Unafraid to show his traumatized characters' constant groping for emotional catharsis, Foer demonstrates once again that he is one of the few contemporary writers willing to risk sentimentalism in order to address great questions of truth, love and beauty.
Jonathan Safran Foer emerged as one of the most original writers of his
generation with his best-selling debut novel, Everything Is Illuminated. Now,
with humor, tenderness, and awe, he confronts the traumas of our recent history.
What he discovers is solace in that most human quality, imagination.
Meet Oskar Schell, an inventor, Francophile, tambourine player, Shakespearean actor, jeweler, pacifist, correspondent with Stephen Hawking and Ringo Starr. He is nine years old. And he is on an urgent, secret search through the five boroughs of New York. His mission is to find the lock that fits a mysterious key belonging to his father, who died in the World Trade Center on 9/11.
An inspired innocent, Oskar is alternately endearing, exasperating, and hilarious as he careens from Central Park to Coney Island to Harlem on his search. Along the way he is always dreaming up inventions to keep those he loves safe from harm. What about a birdseed shirt to let you fly away? What if you could actually hear everyone's heartbeat? His goal is hopeful, but the past speaks a loud warning in stories of those who've lost loved ones before.
As Oskar roams New York, he encounters a motley assortment of humanity who are all survivors in their own way. He befriends a 103-year-old war reporter, a tour guide who never leaves the Empire State Building, and lovers enraptured or scorned. Ultimately, Oskar ends his journey where it began, at his father's grave. But now he is accompanied by the silent stranger who has been renting the spare room of his grandmother's apartment. They are there to dig up his father's empty coffin.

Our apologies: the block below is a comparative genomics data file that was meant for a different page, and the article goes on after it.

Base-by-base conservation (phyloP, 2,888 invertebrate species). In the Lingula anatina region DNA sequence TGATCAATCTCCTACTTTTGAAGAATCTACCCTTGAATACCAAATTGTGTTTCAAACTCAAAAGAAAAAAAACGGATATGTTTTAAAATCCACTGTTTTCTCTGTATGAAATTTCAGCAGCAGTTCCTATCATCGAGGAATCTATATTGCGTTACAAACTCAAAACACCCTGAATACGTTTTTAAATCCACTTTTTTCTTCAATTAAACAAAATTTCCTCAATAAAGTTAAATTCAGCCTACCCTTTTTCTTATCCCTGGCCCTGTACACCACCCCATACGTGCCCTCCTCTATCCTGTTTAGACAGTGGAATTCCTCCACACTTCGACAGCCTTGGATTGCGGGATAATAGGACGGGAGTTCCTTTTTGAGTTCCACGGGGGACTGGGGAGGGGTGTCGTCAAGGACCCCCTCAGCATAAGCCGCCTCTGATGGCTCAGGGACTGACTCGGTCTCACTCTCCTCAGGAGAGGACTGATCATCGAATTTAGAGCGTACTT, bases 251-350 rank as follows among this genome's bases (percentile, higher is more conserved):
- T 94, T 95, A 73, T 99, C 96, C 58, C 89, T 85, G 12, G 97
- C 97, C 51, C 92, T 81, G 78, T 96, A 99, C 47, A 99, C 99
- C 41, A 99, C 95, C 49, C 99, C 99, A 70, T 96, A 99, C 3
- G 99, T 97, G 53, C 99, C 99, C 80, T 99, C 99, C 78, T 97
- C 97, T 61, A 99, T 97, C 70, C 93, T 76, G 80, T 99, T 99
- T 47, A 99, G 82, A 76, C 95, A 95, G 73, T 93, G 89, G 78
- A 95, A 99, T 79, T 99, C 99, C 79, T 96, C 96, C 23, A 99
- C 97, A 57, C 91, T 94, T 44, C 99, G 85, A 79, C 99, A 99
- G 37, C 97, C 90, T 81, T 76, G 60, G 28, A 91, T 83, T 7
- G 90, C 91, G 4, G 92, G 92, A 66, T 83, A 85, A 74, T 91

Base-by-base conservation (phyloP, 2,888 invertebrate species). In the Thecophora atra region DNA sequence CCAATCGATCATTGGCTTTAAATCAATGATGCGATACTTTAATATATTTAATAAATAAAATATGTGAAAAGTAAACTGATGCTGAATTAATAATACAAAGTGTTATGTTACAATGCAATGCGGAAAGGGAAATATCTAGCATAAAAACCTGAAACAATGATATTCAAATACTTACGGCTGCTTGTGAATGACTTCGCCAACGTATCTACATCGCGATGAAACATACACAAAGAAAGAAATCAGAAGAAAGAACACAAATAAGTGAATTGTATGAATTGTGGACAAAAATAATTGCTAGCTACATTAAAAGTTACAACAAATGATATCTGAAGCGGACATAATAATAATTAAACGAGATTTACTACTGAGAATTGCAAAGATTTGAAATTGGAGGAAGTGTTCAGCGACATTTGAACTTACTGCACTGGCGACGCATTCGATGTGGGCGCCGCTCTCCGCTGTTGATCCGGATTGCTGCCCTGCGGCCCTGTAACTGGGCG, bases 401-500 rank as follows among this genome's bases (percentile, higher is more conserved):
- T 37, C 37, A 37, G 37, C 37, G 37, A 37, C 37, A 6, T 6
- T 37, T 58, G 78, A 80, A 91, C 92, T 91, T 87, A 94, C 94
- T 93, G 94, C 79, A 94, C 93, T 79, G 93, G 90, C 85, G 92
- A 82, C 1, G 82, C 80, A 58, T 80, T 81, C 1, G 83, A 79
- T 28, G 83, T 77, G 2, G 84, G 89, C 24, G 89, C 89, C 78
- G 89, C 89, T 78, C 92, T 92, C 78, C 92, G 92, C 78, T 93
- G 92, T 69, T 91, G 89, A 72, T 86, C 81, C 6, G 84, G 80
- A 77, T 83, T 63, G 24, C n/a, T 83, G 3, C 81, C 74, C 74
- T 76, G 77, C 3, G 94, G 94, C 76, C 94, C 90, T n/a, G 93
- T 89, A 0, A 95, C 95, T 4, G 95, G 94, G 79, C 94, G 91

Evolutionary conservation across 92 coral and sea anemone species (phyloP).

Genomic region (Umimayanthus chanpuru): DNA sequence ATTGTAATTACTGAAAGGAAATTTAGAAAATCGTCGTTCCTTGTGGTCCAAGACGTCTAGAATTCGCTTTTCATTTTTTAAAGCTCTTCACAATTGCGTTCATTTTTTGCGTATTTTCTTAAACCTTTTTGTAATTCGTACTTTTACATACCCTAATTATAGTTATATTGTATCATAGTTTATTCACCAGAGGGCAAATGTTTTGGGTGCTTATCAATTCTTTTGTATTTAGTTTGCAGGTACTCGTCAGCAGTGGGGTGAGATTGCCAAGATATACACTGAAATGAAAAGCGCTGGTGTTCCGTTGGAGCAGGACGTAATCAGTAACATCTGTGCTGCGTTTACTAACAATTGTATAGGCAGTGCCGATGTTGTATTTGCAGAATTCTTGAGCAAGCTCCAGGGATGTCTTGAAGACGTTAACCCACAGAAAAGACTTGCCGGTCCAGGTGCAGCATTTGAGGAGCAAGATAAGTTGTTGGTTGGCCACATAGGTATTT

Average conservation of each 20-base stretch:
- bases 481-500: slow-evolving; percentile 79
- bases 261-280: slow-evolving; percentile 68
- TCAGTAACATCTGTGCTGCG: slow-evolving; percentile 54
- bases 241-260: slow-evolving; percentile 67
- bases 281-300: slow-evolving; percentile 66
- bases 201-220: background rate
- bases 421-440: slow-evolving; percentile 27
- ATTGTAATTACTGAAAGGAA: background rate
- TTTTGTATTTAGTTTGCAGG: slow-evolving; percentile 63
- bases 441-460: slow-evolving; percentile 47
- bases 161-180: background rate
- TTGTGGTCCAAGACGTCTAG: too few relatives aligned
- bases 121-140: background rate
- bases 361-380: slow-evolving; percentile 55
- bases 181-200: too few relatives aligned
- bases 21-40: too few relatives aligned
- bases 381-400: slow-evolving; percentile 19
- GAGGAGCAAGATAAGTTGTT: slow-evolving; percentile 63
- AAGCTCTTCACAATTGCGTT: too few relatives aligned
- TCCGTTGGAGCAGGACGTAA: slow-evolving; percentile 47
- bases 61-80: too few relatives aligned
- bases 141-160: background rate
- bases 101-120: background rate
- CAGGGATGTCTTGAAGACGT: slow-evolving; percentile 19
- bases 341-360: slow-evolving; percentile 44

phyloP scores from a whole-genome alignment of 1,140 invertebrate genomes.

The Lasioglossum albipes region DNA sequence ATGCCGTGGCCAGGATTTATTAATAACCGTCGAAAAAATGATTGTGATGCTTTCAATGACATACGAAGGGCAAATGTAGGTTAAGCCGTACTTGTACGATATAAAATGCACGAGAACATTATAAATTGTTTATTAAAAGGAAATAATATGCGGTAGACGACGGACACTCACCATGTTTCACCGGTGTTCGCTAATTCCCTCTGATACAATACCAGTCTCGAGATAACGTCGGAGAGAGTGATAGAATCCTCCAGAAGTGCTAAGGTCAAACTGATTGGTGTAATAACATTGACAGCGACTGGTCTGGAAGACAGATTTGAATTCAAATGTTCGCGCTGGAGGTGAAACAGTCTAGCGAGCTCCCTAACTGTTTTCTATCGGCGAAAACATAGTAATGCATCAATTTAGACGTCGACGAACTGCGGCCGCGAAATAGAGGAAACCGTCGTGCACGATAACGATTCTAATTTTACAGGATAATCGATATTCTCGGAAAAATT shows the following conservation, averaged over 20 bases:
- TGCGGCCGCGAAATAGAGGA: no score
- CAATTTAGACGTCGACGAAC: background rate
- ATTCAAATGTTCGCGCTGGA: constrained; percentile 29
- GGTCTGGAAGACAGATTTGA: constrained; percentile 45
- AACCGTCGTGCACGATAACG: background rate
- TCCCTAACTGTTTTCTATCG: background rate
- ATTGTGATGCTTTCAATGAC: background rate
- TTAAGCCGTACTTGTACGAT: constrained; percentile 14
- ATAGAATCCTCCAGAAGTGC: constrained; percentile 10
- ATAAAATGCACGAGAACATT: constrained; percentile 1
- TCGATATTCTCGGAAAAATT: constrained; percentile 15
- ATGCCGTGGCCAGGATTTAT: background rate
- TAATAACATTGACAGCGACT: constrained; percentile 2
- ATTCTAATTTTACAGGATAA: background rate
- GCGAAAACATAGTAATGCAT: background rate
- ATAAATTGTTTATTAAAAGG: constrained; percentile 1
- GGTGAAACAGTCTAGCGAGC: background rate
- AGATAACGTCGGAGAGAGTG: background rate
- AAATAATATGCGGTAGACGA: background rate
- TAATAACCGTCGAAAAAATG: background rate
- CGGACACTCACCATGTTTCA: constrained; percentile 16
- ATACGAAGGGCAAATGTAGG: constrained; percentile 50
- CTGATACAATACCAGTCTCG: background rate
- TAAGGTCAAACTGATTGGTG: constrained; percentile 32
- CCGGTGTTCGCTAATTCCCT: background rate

What about a teakettle? What if the
spout opened and closed when the
steam came out, so it would become a
mouth, and it could whistle pretty
melodies, or do Shakespeare, or just
crack up with me? I could invent a
teakettle that reads in Dad's voice, so
I could fall asleep, or maybe a set of
kettles that sings the chorus of "Yellow
Submarine," which is a song by the
Beatles, who I love, because entomology
is one of my raisons d'être, which
is a French expression that I know.
Another good thing is that I could train
my anus to talk when I farted. If I
wanted to be extremely hilarious, I'd
to say, "Wasn't me!" every time I made an incredibly bad fart. And if I ever
made an incredibly bad fart in the Hall of Mirrors, which is in Versailles,
which is outside of Paris, which is in France, obviously, my anus would say, "Ce n'étais pas moi!"
What about little microphones? What if everyone swallowed them, ...
Extremely Loud and Incredibly Close is both brilliant and compelling. I love it when a book can stop me in my tracks by offering a style of writing quite different to the norm. Take your time over this one, because it's shorter than it looks.
(Reviewed by BookBrowse Review Team).
Full Review (117 words).
Jonathan Safran Foer is the author of the
bestseller Everything is Illuminated (2002), which was published when he was 25 years old and won multiple awards, and
Extremely Loud and Incredibly Close
(2005). He lives in Brooklyn, New York.
A movie of Everything Is Illuminated was planned for release in 2005 but appears to be still 'in production' with an estimated release date of 2007.
When Foer was 8 years old a failed science experiment caused an explosion that ripped through the classroom searing his hands and...
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